Accidentally Cooking

Documenting my mistakes in the garden, kitchen and pantry


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July 11 Garden Update

The garden is just humming along right now, and we’re getting tantalizingly close to harvest time for some of the goodies. It’s amazing how much better things are going this year than last year. I heard a report on the news yesterday that late blight has been confirmed across the river in New Jersey, but I’m hoping that a few days of westerly winds and dry heat will help keep my little plants safe.

If things continue the way they’re going now, our tomato plants are primed to give us a monster crop. I took a quick count of tomatoes that are currently growing, and have these numbers:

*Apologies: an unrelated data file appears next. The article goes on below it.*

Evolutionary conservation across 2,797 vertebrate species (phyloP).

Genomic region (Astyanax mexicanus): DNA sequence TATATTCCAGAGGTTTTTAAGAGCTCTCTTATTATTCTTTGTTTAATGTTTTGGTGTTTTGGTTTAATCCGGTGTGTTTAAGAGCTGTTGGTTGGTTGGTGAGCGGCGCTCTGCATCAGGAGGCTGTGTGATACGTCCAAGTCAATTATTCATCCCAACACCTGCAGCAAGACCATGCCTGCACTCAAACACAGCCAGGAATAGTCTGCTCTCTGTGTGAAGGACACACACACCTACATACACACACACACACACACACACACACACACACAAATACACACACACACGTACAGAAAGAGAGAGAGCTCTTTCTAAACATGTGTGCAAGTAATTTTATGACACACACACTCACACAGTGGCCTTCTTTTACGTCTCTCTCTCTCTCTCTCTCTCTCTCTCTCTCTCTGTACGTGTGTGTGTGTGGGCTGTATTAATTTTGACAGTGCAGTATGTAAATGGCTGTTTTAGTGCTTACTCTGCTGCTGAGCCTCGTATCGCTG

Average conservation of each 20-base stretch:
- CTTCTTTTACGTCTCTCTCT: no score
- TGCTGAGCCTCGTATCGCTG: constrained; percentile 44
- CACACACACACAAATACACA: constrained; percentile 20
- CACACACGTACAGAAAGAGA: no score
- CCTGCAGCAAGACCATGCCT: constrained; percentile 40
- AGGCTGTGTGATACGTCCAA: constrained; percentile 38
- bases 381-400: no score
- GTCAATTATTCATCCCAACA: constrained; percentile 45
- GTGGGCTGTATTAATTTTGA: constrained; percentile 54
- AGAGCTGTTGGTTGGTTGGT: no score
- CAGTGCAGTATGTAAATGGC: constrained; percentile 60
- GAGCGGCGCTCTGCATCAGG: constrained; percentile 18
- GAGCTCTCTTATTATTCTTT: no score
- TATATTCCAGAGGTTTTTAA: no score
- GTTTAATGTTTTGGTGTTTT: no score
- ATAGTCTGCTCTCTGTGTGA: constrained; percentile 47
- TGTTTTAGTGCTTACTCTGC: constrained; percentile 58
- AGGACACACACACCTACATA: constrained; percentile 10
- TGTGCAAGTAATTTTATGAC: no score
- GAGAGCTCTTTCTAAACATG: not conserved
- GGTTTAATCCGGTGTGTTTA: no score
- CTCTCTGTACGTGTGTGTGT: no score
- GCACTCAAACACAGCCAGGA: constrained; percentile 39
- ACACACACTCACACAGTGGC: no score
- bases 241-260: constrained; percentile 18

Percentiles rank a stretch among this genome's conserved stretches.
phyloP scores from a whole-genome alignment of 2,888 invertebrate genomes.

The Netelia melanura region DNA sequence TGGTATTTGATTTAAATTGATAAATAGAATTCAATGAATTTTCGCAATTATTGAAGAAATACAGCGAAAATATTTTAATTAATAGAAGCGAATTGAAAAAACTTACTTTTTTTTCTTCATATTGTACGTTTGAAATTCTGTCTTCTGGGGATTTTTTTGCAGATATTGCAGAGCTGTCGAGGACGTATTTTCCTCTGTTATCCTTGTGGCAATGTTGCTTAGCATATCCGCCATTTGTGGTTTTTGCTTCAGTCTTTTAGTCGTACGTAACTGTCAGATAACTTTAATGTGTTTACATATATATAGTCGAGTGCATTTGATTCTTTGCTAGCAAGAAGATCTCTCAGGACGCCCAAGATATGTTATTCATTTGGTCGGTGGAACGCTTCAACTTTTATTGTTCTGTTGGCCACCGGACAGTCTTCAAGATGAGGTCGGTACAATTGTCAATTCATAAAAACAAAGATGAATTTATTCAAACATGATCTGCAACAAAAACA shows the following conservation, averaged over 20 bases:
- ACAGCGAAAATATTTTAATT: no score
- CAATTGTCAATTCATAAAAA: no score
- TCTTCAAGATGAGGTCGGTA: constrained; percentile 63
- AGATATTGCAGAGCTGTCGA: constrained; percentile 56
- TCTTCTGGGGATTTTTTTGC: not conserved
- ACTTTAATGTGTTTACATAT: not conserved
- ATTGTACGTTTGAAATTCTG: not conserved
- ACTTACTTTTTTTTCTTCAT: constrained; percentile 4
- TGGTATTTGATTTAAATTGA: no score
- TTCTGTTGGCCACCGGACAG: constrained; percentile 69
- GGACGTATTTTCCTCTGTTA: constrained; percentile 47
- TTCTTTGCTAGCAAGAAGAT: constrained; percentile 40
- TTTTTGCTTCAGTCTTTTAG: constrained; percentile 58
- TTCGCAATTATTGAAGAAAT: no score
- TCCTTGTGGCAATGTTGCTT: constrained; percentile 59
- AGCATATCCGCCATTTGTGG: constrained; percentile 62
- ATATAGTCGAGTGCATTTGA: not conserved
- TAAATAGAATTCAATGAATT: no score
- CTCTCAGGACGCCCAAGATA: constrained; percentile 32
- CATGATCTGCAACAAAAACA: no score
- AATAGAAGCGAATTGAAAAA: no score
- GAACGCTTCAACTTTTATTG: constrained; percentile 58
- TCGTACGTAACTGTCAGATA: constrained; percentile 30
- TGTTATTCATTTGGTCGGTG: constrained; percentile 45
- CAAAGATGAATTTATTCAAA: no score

• About 55 Slicer Tomatoes (“Big Boy” and “Better Boy”) on 4 plants
  • Over 150 plum tomatoes on 6 plants
  • more cherry tomatoes than I can reasonably count

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Not all of them will become ripe at the same time, of course, so we will avoid a major flood, but there are still going to be enough for us to play with in the months ahead. I’m thinking about putting up a few quart jars of tomato sauce, and maybe dehydrate a few too. I’m not super interested in canning salsa or bruschetta again, but if volume gets high enough we’ll have to consider it.

I can already see 2 little cherry tomatoes turning orange and red. I’ll pull those in soon and we’ll just eat them raw while their siblings ripen up.